Americans traditionally are not enormously interested in studying the languages of other countries, a fact that I take to be well known. Sometimes it almost seems that if a public figure is well acquainted with a foreign language other than Mexican Spanish he needs to conceal it. And linguistic general knowledge is so sorely lacking that Language Loggers find public dimwittedness on linguistic topics to mock nearly every week. But let's not ignore good news. Language Log has not overlooked the encouraging and remarkable facts revealed a few weeks ago by a Modern Language Association report, based on Fall 2002 enrollments in courses as compared to Fall 1998: all languages shot up, especially the less commonly taught ones, and some are up by very substantial factors indeed.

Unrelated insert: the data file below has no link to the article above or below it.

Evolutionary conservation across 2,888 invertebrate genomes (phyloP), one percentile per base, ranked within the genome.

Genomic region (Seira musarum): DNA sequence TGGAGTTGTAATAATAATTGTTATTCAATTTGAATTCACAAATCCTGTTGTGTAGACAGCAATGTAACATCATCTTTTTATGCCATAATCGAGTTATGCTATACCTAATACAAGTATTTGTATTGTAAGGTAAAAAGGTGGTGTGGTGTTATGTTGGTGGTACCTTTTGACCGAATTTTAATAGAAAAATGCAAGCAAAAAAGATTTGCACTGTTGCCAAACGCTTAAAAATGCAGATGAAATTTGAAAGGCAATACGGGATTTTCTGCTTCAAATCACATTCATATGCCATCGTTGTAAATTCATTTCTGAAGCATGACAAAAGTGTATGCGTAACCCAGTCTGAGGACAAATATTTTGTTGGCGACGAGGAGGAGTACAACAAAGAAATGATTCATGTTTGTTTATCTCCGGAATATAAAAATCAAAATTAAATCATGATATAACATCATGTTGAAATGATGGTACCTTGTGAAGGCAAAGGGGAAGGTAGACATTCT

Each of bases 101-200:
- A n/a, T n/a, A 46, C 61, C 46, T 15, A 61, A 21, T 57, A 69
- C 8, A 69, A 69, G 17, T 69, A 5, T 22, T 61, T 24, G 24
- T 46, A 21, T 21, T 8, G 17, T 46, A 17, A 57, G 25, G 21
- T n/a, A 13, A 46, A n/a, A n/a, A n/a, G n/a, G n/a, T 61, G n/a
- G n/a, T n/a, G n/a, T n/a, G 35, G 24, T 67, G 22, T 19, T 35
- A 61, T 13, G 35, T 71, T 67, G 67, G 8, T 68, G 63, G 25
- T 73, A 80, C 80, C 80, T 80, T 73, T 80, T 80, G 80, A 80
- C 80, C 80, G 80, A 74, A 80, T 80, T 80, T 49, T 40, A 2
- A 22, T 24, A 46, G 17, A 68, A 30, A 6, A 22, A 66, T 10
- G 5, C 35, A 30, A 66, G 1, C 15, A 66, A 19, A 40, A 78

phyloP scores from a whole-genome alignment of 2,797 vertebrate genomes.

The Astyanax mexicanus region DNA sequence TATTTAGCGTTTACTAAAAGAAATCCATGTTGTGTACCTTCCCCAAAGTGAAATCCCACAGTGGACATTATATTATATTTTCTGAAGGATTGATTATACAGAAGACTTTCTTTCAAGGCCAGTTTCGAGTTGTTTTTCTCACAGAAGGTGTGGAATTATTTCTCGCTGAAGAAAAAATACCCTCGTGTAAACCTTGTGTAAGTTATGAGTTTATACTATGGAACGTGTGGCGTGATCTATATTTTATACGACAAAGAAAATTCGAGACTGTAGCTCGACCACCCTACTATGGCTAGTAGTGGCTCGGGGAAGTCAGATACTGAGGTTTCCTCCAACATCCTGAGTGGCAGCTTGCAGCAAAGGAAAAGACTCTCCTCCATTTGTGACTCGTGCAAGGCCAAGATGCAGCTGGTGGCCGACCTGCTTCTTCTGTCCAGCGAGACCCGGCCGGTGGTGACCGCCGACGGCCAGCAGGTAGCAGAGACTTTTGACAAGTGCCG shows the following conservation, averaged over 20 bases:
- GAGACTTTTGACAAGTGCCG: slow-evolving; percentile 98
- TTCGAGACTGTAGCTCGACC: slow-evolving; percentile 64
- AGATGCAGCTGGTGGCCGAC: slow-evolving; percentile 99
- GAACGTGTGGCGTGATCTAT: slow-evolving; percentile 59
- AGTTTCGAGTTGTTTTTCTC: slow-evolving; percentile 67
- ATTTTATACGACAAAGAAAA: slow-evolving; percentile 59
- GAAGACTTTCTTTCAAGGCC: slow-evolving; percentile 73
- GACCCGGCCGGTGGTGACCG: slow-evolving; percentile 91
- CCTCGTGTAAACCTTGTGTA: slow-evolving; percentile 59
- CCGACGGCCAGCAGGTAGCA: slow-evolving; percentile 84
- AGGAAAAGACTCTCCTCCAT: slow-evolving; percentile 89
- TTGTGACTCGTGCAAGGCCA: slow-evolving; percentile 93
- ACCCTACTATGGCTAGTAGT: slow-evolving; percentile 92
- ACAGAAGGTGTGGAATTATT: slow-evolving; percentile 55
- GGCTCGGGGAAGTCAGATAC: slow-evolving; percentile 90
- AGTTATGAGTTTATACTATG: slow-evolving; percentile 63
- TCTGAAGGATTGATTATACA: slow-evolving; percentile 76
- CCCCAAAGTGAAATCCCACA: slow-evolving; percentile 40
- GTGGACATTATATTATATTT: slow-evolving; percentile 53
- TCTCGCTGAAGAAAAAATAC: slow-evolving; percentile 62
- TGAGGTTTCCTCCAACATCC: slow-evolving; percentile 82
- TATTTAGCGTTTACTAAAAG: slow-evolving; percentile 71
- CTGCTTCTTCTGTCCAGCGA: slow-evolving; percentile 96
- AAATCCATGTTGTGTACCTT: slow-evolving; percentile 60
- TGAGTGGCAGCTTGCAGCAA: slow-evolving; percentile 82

The languages with double-digit percentage enrollment increases (which I have rounded to the nearest integer) were:
Language Increase American Sign Language: 432% Navajo: 164% Vietnamese: 149% Dakota/Lakhota: 83% Arabic: 92% Biblical Hebrew: 56% Italian: 30% Modern Hebrew: 28% Portuguese: 21% Japanese: 21% Chinese: 20% Korean: 16% Latin: 14% Spanish: 14%
It's true that Russian was hardly up at all (half a percent); but every language was up, and the aggregate percentage enrollment increase was 17%.
Foreign language enrollments in United States institutions
of higher education, fall 2002 by Elizabeth B. Welles, available as a
PDF file from the web site of the
Association of Departments of Foreign Languages.]